I think everyone answered the theoretical part of this question sufficiently
The heat generated by a computer is going to be identical to a coil-based electric heater.
However.. What has not been touched on is perceived warmth. You may be a bachelor, so this might not matter much to you... But those with wives and girlfriends will know how this works! Assuming you have an identical power draw on both your furnace and mining rigs, I would still say you are very likely going to have to augment with the heater.
A furnace designed to create heat and move air (in theory in an efficient manner) is likely going to "feel" a lot warmer than an mining rig of the same wattage. This is simply due to air movement and distribution throughout the house.
One thing I did was stuff my mining rigs in the furnace room, and open the cold-air return duct so they blow warm air into it. I then set the furnace to just run the fan 24x7, even if the burner (gas here) isn't running. End result was an extremely hot laundry room, and a slightly reduced heating bill. I run around 6kw worth of gear, but honestly have no clue how many BTU my furnace is rated at. I did ponder stuffing mining rigs into the cold air ducting itself (right before the burner intake) - but then realized the fire risk probably wasn't worth it! Note to anyone contemplating this (or running wire through a heating duct) - smoke is the most hazardous part of a household fire, and putting things that burn toxic fumes into your air vent system to ensure all the fumes get quickly distributed throughout the house is an extremely poor idea.
Now, had I designed the house ground-up to be "mining rig heated" then this would be a different story! It's very easy to neglect air distribution and simply focus on the raw math though, and modern HVAC systems are in general very efficient at taking created heat and distributing it to where it's needed. Mining rigs not so much.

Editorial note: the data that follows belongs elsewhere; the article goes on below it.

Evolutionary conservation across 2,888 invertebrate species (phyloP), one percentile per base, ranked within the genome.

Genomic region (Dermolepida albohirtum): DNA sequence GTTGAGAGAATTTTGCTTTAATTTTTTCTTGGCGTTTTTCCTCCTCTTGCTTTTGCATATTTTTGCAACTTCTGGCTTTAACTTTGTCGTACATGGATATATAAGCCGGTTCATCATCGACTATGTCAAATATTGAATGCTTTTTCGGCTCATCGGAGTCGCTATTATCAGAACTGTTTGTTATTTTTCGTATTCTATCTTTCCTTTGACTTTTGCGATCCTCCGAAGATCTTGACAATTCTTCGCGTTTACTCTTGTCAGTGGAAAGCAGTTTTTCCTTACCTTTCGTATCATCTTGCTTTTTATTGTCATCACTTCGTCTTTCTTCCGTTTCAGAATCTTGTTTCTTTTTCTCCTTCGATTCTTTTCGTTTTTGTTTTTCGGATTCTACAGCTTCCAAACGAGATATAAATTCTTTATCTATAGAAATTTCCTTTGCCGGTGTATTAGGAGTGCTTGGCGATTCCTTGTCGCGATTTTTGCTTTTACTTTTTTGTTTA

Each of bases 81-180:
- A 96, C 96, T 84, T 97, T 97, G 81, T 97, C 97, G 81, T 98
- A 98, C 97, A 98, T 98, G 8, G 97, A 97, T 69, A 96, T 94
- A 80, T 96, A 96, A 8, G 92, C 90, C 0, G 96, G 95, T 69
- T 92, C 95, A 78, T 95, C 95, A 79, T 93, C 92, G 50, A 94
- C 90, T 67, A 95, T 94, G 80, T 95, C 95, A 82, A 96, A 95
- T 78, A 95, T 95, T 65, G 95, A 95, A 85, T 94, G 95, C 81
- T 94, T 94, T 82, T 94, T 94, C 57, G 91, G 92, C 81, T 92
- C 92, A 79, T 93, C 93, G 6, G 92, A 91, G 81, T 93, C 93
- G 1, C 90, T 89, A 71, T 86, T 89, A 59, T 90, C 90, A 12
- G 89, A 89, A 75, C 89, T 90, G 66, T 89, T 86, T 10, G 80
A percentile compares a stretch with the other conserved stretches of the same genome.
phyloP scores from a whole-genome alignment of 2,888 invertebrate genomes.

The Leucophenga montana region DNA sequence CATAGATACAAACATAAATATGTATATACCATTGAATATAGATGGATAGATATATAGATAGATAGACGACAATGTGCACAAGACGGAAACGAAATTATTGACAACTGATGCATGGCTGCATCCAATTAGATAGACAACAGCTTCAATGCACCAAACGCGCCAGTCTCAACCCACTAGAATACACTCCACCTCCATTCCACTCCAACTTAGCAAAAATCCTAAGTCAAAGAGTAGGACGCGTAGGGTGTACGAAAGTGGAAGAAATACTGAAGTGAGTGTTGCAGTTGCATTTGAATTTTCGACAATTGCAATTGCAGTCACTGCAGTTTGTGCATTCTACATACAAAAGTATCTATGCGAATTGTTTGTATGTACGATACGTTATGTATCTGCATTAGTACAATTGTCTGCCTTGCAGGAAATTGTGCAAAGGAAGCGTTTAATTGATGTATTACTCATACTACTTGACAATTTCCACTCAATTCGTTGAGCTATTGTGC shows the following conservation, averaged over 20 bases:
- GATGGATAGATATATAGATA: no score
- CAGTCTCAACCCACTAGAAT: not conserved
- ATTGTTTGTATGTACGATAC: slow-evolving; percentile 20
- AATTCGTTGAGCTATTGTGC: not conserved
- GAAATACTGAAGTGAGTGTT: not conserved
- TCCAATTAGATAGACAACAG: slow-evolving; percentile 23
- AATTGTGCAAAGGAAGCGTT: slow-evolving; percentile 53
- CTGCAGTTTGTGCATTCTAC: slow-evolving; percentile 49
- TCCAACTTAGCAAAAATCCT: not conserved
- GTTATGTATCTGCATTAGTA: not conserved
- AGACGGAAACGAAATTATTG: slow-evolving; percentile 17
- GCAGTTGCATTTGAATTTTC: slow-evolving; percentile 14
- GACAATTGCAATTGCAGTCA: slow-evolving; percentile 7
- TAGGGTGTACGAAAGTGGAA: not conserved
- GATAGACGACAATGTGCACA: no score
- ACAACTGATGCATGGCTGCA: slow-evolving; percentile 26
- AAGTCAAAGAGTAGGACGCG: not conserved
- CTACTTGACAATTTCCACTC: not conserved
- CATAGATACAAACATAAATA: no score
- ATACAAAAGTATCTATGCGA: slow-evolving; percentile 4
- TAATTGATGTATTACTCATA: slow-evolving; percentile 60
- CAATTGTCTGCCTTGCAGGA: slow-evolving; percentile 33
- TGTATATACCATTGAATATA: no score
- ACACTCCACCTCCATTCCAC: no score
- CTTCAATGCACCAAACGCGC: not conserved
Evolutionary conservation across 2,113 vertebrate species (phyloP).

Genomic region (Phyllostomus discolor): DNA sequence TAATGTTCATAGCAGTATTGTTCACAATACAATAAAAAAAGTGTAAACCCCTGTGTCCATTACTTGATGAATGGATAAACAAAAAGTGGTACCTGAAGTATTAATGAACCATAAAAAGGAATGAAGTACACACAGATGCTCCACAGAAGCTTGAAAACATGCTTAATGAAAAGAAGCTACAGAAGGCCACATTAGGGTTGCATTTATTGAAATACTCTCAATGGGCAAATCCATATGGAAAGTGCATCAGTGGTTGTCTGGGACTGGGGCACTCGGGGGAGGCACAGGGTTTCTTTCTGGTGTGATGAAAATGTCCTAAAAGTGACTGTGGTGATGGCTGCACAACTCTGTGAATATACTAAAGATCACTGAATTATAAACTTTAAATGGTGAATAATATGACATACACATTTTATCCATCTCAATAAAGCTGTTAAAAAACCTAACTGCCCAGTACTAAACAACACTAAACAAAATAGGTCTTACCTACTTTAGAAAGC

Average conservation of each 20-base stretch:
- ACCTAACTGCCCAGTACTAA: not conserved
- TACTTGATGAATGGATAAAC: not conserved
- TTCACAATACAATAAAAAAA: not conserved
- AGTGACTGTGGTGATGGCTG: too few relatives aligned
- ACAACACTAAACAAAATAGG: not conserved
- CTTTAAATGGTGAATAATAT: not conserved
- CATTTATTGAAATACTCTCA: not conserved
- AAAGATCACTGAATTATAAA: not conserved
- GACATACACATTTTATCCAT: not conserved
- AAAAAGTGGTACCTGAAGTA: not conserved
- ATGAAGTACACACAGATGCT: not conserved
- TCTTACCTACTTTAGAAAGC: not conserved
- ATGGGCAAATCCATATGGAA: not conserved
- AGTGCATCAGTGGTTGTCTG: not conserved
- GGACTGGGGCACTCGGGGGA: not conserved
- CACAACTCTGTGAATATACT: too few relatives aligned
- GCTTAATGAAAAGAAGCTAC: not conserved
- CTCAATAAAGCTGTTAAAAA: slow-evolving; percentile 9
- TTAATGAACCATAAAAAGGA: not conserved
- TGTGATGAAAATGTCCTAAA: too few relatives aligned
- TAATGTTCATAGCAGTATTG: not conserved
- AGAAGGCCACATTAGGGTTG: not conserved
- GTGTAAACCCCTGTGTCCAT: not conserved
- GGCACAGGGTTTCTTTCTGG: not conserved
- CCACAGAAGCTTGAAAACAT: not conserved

I agree completely on the "feel" of heat. Hot air blowing on your face will obviously make you feel warmer more quickly than hot air slowly circulating around the room from a couple of computers 10 feet away.
That said, my wife and I actually get too hot by the time morning runs around with a single 2x5830 rig in our bedroom and the door closed. We've relegated to keeping the door open a bit so some of the heat can escape to the rest of the house. This is with outside temperatures of 35-40F. Below 30F, and we usually have to supplement the rig with the in-wall heater.
Last month's electric + water bill was $292 (of which electric was $260 or so). I figure I'm getting around $125 worth of BTC/month for my current mining, which means the net electric cost was somewhere in the neighborhood of $135, which is darn good for us during the winter. Usually, we break $200 in these winter months without a sweat.
No it isn't. The heat coming from the computer is exactly the same per kWh as from a electric furnace.
For all practical purposes, you are of course correct. However, I seem to recall from highschool some decades ago reading about irreversible deformation and iirc, not all energy was transformed in to heat. I would assume the electromigration taking place in side our chips would fall under that. I suppose its like 0.0000000001% (if that) but just curious if thats correct nonetheless?
I'd be curious to know more about this. Doesn't a statement like that go against the laws of thermodynamics? Or, are we talking molecular changes, so that energy is stored in the form of a new molecular structure in 0.0000001% of the case instead of being released as heat?